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than I do, meaning he tends to carry a more arcing, flowing line than my get-it-in, get-it-turned and drive-it-out method.

The Kawasaki ZX-10R felt almost as familiar as the CBR, so with a quick adjusting of levers, off I went. A lap later I started giving the green goblin a good go and quickly remembered how fast the 1 OR is, but at the same time 1 missed the old '05 model's meatier midrange; this bike felt "in between gears" in a couple spots and didn't seem to provide the same torque to pull it through. Pushing harder, I never found the nervousness I associate with the previous ZX-10R; on the contrary, the lazy-steering, top-heavy 10R was hard to pull down to the apex of tighter corners and required a fight to finish the exits.

Next step was to try some deeper trail braking and use more engine braking by running a lower gear going in than 1 really wanted to use for the exit. This took a lot of grunting effort and some extra eye-of-the-needle clutch work, and with that drawing my attention, I missed an upshift one lap; luckily, I didn't get rear-ended by the three riders who were tucked in behind me.

On race day, the Kawasaki's setup was still somewhat top-heavy-feeling and slow-steering to help stabilize things down that long back straight. Braking wasn't as impressive as that provided by the bikes with Brembos; if the I OR were my bike, I would experiment with pad compounds. I'd also like to change gearing to make better use of second and raise the engine rpm out of a torque lull that surely added more than a tick to the lOR's times. Still, my four laps were a good reminder of how fast the Kawi is. No transmission issues, and shifting my weight a bit more took full advantage of the green machine's speed by getting it mostly turned before picking it up off the deck and opening the throttle—fire in el hoyo! My 2:03.848 time surprised me by edging out my best on the Honda, which felt much easier to ride.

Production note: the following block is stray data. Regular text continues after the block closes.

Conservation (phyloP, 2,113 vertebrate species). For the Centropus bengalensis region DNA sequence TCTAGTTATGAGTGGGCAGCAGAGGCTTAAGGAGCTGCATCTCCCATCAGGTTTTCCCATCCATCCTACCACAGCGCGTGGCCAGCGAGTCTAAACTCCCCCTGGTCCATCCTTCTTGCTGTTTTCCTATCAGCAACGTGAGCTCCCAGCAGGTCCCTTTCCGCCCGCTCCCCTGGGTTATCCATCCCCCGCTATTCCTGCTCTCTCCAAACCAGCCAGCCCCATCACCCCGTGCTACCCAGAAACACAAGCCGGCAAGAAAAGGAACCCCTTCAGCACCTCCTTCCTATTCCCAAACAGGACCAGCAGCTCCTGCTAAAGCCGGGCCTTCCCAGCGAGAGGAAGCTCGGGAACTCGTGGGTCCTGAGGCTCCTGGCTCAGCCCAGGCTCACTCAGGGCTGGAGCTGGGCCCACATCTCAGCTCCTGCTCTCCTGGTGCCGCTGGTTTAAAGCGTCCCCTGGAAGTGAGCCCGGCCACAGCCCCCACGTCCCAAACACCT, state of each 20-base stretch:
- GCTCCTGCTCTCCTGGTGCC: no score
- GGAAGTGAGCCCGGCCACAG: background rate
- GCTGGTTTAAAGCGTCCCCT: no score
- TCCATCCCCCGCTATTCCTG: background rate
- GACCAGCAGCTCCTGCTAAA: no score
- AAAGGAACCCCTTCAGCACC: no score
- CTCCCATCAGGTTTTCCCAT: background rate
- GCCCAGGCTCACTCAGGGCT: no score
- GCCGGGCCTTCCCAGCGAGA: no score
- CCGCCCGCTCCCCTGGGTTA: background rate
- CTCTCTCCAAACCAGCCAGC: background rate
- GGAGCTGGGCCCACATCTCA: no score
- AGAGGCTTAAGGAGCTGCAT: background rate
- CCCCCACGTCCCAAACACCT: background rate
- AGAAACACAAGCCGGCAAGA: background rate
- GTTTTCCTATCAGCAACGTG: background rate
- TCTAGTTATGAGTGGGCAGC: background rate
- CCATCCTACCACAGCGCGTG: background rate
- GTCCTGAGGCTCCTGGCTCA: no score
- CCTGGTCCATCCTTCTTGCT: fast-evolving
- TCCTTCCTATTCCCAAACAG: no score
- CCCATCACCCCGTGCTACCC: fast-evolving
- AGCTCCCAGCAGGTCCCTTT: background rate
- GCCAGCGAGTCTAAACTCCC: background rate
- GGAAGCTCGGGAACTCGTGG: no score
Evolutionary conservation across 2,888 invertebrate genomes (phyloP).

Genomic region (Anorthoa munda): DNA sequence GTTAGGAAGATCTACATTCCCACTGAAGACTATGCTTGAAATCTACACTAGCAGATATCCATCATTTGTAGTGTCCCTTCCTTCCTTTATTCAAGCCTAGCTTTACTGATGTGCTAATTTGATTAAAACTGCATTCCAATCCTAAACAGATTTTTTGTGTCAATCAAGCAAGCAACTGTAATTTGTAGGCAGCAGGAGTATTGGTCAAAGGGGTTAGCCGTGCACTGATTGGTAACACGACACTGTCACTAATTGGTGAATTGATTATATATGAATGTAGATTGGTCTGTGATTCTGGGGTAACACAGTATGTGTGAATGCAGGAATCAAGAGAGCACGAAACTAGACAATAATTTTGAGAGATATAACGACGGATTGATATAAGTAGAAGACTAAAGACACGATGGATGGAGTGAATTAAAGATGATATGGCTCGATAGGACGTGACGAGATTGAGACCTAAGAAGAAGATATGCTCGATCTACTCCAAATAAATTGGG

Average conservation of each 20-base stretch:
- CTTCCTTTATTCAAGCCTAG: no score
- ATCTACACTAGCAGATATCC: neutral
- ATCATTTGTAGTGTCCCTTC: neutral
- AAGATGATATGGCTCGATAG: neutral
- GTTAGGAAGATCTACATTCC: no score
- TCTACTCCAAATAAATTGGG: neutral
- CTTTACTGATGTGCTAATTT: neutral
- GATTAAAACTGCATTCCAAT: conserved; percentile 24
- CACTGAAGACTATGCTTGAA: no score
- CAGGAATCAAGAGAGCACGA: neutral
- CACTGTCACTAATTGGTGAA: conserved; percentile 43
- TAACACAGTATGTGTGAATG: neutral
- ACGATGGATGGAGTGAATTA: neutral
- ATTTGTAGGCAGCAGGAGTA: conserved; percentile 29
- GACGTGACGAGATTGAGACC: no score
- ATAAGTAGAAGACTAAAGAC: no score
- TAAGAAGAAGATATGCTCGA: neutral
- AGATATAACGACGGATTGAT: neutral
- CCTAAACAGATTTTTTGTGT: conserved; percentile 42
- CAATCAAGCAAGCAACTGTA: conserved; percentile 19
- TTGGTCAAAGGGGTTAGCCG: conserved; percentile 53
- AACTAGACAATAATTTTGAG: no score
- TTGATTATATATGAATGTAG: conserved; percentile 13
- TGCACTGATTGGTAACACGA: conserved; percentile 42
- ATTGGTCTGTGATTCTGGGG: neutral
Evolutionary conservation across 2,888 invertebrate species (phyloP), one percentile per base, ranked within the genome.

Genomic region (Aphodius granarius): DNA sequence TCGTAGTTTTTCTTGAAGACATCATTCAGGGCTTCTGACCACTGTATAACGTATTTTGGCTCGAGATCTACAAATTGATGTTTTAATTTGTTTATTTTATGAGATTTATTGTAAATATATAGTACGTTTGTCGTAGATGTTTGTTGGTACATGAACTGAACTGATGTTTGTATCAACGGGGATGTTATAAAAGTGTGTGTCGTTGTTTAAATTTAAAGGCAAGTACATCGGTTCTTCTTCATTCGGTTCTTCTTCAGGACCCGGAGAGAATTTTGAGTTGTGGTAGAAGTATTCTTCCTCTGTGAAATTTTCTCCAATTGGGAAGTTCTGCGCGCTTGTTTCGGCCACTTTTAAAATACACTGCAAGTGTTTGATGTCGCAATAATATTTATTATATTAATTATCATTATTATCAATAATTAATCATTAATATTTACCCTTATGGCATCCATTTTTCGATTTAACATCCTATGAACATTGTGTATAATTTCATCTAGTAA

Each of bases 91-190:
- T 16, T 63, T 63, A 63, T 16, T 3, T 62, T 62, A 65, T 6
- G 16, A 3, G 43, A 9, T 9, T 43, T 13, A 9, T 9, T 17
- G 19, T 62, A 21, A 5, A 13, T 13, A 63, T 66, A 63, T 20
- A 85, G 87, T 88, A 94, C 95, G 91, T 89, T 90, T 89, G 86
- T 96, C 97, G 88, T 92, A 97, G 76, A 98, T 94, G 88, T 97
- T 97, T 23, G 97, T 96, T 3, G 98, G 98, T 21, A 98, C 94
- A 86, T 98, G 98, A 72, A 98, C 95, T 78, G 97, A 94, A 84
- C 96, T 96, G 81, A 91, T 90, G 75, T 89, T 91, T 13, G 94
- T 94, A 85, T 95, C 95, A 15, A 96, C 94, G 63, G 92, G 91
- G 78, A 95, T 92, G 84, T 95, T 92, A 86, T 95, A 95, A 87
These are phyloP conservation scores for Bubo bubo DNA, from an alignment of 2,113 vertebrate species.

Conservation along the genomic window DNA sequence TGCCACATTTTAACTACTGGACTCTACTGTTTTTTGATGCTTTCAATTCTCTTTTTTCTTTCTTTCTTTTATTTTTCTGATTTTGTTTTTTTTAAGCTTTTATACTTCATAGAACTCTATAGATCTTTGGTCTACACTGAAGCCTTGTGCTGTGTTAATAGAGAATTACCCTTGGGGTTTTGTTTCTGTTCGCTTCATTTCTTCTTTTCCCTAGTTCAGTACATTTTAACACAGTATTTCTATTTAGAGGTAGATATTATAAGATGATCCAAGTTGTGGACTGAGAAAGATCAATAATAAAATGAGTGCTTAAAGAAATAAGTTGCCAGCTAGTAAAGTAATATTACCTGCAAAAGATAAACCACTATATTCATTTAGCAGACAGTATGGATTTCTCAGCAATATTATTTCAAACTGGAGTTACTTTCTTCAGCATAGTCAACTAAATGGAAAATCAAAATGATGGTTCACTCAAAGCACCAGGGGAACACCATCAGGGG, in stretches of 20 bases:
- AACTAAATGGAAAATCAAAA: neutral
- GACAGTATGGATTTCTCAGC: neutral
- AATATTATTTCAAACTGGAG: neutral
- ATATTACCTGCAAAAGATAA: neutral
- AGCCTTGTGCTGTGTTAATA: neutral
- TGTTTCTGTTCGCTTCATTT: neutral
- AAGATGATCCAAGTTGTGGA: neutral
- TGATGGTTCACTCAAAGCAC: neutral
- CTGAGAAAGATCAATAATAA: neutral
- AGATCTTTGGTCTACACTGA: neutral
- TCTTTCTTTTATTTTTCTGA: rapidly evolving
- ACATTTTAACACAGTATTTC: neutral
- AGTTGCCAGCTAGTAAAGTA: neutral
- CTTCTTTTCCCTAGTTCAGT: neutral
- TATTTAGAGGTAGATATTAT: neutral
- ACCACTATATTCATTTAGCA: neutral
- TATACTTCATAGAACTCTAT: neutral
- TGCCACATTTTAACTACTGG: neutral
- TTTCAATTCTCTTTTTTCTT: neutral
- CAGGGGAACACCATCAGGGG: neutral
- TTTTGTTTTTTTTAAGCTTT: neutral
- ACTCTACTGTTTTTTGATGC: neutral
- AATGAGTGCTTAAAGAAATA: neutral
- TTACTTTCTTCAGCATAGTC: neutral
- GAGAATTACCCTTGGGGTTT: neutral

The airbulent, visceral engine vibes of the BMW S1000RR really reminded me of my old, built-to-the-hilt 2001 Yamaha YZF-R1 AM A Formula Xtreme racebike but with even more massive urge. The BMW's raw power was amazing, and with traction control set to Slick mode, wheelspin was tempered only by what was left of the Race I Metzeler rubber's usable life. Rest in peace, my friend...

During the first laps, I spent a lot of time power-sliding during exits by late-apexing. After I found so much confidence in exits, the BMW began to convince me to put a little faith in front-end grip, too. More corner speed meant more lean angle and made my size nines start dragging, so I pulled in to save some boot to kick ass tomorrow.

When tomorrow came, the scuttlebuzz was that the BMW had posted some impressive practice times. I steered clear of Motociclismo's Guillermo Artola at MasterBike timing and scoring, concentrating instead on my four laps and my 10 percent safety margin as I started charging ahead on track.

Was it just me, or was the quick-shifter's kill duration too long as I made the short shift for the important Turn 10/Turn 11 left-hand combo where you spend what feels like 10 minutes a lap on the side of the sliding tire? Something wasn't right; I could feel the traction-control system cutting in instead of letting me cut loose.

Unfamiliar with the BMW, I pressed on and continued to feel the shame and frustration of acceleratus interruptus at every corner exit. Along the downhill back straight, the S1000RR was a missile. But when I went for the brake and two backshifts, the bike wouldn't let me; I had to take to the run-off. Flustered and at a loss, I turned around and went after what was left of my allotted time. Downshifting worked without a glitch when I did it at lower rpm and used

"...shifting my weight a bit more took full advantage of the green machine's speed by getting it mostly turned before picking it up off the deck..."

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